How to Store Vegetables in a Typical Suburban Home

by Richard C. Harrison

In our great-grandparent's day almost every non-city dweller grew their own vegetables and had a root cellar in which to store them. The root cellar was dug below ground in an unheated area and was cooled by the surrounding soil, a constant temperature equal to the average year round temperature in the region. The Boston area averages fifty-one degrees Fahrenheit. A root cellar surrounded by earth was also quite humid, probably forty to sixty percent. Apples don't store well with potatoes so most root cellars had two chambers, permitting separation. Also onions and squash need a cool, dry storage setting so were usually stored in an unheated attic. So what can a suburban homeowner do with no root cellar?

First, identify the areas in your house that do not freeze and may be suitable for storing vegetables. The following table might be helpful.

Description of Area



What to Store


40 degrees


Carrots, celeriac, beets, apples, pears, kale, bok choi, Brussels sprouts, cabbage, turnip, rutabaga,

Unheated entrance or attic or spare room

40 degrees to 50 degrees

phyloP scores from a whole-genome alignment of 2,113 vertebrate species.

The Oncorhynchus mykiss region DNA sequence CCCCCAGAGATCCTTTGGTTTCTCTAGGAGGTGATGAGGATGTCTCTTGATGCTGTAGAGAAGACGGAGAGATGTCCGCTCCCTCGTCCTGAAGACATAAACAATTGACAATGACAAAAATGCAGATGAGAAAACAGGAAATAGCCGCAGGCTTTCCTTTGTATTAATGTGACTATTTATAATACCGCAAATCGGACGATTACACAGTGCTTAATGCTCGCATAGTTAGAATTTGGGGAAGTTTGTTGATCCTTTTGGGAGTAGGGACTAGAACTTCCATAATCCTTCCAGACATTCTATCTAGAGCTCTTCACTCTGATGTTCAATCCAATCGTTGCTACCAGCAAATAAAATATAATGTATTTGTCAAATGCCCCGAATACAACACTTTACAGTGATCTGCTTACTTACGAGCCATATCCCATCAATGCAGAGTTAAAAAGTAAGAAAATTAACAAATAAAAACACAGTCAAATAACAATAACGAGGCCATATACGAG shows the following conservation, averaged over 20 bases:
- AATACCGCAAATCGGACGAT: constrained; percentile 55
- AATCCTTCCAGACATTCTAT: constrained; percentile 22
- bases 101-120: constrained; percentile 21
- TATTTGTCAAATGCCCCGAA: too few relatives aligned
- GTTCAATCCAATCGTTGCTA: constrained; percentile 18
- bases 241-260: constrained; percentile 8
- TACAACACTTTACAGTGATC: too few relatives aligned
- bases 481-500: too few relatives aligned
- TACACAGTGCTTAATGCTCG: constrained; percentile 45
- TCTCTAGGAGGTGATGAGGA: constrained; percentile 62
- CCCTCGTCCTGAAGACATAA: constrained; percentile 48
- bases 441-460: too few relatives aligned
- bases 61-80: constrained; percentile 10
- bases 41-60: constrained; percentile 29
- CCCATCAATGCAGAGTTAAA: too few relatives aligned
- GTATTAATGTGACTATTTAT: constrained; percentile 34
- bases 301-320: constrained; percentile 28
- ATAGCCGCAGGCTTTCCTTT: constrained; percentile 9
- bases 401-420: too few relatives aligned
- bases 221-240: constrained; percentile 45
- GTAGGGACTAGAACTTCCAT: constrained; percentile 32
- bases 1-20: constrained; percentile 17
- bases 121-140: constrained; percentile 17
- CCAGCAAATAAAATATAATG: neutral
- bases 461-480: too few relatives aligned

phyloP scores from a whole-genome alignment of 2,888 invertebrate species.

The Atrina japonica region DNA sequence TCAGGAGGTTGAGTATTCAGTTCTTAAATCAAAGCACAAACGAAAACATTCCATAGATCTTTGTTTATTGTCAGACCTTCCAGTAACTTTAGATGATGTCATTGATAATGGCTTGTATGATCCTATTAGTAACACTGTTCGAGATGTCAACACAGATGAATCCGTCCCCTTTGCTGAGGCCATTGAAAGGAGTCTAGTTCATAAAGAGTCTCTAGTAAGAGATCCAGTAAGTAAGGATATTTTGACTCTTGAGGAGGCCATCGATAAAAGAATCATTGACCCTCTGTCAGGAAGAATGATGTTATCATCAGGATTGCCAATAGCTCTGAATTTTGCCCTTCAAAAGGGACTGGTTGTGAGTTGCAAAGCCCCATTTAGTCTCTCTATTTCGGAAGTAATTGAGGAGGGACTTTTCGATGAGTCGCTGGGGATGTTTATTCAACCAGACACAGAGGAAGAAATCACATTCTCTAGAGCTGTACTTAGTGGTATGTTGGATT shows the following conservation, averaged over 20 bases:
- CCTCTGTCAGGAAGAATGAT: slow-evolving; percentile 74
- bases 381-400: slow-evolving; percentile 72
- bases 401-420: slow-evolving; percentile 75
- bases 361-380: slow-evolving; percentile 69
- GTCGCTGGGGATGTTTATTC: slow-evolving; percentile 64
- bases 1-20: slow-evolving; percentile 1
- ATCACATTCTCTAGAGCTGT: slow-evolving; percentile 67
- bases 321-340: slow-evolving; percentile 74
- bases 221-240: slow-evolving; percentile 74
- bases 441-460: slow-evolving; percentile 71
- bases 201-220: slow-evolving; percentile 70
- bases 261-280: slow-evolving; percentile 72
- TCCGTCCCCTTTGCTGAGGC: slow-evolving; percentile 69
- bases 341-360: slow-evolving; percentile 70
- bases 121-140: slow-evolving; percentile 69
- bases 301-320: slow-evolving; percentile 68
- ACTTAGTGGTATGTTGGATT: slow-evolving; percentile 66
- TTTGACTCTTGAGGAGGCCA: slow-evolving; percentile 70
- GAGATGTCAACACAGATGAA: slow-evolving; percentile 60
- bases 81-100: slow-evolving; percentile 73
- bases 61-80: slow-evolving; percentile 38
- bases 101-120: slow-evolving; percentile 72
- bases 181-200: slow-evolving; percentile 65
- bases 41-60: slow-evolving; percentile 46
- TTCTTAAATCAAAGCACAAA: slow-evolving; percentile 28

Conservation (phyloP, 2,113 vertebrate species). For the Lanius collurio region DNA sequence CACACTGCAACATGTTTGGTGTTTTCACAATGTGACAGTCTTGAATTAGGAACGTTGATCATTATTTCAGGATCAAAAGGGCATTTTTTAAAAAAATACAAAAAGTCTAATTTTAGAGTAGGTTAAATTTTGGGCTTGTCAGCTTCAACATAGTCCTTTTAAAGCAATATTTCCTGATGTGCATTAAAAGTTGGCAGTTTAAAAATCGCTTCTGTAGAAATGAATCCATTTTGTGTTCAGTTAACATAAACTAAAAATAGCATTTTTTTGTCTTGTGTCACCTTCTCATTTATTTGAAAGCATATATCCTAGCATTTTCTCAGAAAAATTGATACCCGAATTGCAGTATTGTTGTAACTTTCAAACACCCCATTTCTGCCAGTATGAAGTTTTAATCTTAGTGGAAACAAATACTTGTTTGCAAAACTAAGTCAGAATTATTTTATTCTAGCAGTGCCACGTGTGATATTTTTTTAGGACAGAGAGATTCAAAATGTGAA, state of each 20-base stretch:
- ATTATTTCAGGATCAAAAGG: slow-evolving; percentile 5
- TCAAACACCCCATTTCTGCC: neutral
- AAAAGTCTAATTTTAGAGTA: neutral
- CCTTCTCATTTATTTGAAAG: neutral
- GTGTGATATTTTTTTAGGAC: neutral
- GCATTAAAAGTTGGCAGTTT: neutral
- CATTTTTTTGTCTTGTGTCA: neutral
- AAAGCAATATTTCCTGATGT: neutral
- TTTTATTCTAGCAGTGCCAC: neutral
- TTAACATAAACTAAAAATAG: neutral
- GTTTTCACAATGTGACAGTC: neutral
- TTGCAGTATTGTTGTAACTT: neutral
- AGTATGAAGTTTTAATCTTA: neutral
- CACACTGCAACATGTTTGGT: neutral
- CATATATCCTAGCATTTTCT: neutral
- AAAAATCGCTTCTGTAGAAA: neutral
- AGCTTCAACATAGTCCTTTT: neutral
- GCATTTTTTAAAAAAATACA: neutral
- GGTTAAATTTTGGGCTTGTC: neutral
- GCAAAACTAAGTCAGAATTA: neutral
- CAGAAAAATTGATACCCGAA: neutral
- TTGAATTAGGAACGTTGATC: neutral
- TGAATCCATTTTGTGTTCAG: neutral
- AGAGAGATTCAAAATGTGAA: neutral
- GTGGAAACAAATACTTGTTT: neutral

10% - 30%

Butternut squash, delicata squash, onions, garlic

Cellar, cool damp corner

33 degrees to 50 degrees

30% - 50%


 In the house 65 to 75 degrees  40%-60% Sweet Potatoes (keep above 55 degrees)

Second, prepare the vegetables for storing. Each vegetable will be discussed below under its storage area. Before discussing each vegetable observe the following rules of thumb when storing vegetables.

  • Never wash a vegetable that you re preparing for storage. Washing shortens storage life, sometimes by months.
  • When storing in a plastic bag in the refrigerator make sure that you remove as much air from the bag as possible before storing

1. Refrigerator

  • Carrots
    Cut the carrot tops off just above the carrot being careful not to bruise the vegetable. Store in a plastic bag in the back of the refrigerator. Carrots will keep for months this way. After being stored a long time there may be a white root substance on the carrot. Not to worry. Just peal it off. As long as the carrots are bright orange underneath they will taste wonderful. Organic carrots actually gain sweetness when stored.
  • Celeriac
    Tops will probably be off. Store like carrots. If any part is a bit rotty when you take it out merely cut it off. Chances are the rest is just fine.
  • Beets